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OF HEREWARD.

A ROMANCE of the tIMES OF WILLIAM THE

CONQUEROR.

It is a received point among poets, that where history gives you a good heroic
outline for a play, you may fill up with a little love at your own discretion:
in doing which, nine times out of ten, you only make up a deficiency in the
private history of the times.
Critic.

IN FOUR VOLUMES.

VOL. IV.

LONDON:

PRINTED FOR A. K. NEWMAN AND CO.

VARD COLLEGE

SEP 26 1935

HAR VANU

LIBRARY

Greenough fund

LORD MORCAR

OF HEREWARD.

CHAP. I.

"Yes, it is him! and by my halidome,
He bears my fortunes on his brow!"

A Gaul's Discovery.

ON the succeeding morning a messenger arrived at Sarum, to intimate to the lord De Lacy that his colleague, De Garennes, had received an especial order from the king his master, to delay the execution of Northumberland but for the space of three days from the arrival of the messenger at Winton. Joyfully did the veteran De Garennes receive the intelligence, as he

VOL. IV.

B

replied, that the eagle were better smitten by a death-arrow, than caged so closely as to have his feathers worn away by the wires which enclosed him: and when he had hospitably looked to the refreshment of his new guest, he summoned a swordsman to the hall, and bade him ride with all speed to Sarum, to command the attendance of the lord De Lacy-" And if his host, the knight of Rossenville, will wend hither," he continued, "I will do him honour, for he will doubtless be well pleasured to see the death of a rebel.”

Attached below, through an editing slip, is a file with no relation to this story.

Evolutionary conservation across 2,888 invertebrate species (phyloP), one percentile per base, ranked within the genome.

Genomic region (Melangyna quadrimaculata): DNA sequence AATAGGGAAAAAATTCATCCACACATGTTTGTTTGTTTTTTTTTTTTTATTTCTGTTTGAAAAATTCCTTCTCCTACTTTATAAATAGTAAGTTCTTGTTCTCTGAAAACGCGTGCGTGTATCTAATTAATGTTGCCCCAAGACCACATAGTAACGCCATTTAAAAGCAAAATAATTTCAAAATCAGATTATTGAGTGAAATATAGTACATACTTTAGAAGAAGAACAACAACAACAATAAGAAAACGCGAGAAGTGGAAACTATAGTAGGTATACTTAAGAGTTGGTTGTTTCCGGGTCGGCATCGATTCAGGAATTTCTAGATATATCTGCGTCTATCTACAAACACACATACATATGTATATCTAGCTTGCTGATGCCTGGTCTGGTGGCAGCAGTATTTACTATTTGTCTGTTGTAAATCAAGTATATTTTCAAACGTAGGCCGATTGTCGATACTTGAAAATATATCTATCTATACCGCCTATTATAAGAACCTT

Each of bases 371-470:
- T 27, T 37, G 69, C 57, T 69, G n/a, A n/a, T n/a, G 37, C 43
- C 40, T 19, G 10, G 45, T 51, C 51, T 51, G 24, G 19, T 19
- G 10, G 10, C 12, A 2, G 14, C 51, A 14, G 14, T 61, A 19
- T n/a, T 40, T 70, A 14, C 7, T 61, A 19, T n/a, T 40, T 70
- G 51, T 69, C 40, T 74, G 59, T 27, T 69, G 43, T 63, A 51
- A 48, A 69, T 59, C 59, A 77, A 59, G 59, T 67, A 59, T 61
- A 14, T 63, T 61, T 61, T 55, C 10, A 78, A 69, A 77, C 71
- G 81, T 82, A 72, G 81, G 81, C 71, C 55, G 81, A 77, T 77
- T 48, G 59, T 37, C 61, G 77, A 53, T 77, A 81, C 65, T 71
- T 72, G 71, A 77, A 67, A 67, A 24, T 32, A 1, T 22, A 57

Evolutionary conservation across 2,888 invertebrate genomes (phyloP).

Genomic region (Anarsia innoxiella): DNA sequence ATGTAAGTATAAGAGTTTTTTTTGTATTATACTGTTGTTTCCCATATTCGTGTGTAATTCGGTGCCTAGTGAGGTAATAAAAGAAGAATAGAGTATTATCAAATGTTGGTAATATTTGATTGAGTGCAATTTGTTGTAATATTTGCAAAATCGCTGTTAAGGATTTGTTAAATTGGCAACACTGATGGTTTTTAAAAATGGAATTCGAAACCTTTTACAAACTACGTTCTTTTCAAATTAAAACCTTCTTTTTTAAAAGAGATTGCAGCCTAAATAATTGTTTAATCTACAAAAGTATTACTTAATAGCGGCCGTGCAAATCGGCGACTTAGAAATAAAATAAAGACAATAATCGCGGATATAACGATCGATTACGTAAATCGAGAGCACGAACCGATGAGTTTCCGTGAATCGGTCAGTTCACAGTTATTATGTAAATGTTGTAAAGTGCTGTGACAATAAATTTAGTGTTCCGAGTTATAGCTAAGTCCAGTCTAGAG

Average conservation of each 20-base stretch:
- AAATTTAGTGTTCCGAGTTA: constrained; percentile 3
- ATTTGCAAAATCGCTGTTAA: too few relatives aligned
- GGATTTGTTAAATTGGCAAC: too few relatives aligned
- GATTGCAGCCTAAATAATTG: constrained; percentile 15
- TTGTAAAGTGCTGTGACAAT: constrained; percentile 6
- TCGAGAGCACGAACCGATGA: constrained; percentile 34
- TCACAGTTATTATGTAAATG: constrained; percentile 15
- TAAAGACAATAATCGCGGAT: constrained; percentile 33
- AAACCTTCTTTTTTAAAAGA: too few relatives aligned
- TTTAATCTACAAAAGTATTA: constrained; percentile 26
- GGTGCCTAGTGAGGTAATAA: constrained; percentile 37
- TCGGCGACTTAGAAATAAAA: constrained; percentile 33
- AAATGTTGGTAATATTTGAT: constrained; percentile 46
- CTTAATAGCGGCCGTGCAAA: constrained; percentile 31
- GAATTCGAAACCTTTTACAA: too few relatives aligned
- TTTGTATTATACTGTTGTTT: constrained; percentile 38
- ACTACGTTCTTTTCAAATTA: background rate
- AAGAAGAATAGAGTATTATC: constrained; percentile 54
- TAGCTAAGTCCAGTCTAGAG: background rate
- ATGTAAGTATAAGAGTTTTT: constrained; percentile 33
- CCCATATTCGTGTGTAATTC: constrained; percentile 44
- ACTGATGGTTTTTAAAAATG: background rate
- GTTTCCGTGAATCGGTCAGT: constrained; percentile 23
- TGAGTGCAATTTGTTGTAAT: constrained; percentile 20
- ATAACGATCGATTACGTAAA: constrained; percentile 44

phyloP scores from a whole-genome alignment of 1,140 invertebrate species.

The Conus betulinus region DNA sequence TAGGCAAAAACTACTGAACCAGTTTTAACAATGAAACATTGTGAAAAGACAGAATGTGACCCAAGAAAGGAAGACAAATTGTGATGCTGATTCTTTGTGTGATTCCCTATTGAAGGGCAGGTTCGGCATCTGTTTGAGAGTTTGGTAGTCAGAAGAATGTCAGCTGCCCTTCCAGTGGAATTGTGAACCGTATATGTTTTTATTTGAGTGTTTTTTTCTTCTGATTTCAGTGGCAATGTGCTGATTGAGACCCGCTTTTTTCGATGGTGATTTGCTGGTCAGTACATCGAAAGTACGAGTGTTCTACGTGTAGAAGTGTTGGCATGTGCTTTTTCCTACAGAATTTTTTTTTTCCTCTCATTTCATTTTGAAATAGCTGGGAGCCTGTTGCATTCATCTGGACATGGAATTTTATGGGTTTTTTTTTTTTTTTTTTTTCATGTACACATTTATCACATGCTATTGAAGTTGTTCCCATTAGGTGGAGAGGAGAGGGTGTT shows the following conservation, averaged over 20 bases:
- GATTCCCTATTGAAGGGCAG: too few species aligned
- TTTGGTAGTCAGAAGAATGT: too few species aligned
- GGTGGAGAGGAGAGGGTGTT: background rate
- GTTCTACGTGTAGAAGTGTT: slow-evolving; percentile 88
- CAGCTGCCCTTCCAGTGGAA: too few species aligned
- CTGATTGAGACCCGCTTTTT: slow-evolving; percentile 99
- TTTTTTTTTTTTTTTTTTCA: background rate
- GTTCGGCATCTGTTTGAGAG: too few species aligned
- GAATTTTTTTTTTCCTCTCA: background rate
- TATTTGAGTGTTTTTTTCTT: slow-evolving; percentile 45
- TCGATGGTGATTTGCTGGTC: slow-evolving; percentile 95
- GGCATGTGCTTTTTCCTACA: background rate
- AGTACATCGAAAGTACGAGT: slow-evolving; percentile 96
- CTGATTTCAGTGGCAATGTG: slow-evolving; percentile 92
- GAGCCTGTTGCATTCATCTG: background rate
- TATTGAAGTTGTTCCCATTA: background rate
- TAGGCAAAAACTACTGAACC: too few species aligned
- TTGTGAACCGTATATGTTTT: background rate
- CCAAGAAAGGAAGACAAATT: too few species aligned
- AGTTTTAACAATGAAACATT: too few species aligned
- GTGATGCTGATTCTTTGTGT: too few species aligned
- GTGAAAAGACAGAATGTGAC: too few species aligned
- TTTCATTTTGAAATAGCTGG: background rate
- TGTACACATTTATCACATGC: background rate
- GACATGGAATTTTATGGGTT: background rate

The soldier having received his mission, withdrew; when turning to the newlyarrived noble, the lord De Garennes asked

"And I pray you, my lord, De Carteny, how fares the court?"

"Indifferent well," replied the guest, as he sat in an attitude of mingled weariness and importance, "indifferent well, my lord De Garennes; for there are many in William's train, who now think that they will scarce gain more by their late services, than the value of this goblet, the

which, be it said with all courtesy, is but of a base metal, and all unmeet to press the nether lip of a noble."

"The goblet is a good goblet," said the rough warrior," and meseems it is well fitted to a prison banquet; for myself, I look rather to the size than the metal, and am content with the deep draught it holds."

The lord Auffray De Carteny again yielded to the excitement of hunger, and did honour to the hastily-prepared repast which was spread before him; then pausing an instant from his employment, he turned towards a serving-man, and shouted-" Sir knave, my goblet lacks replenishing!" and added, addressing his host, "How say you, De Garennes? will you empty a wine-cup to the health of the royal bridegroom of the fairest daughter of our liege lord-the princess Agatha? I would fain," he continued, again glancing at the goblet," have drained the draught from a meeter vessel for such a pledge;

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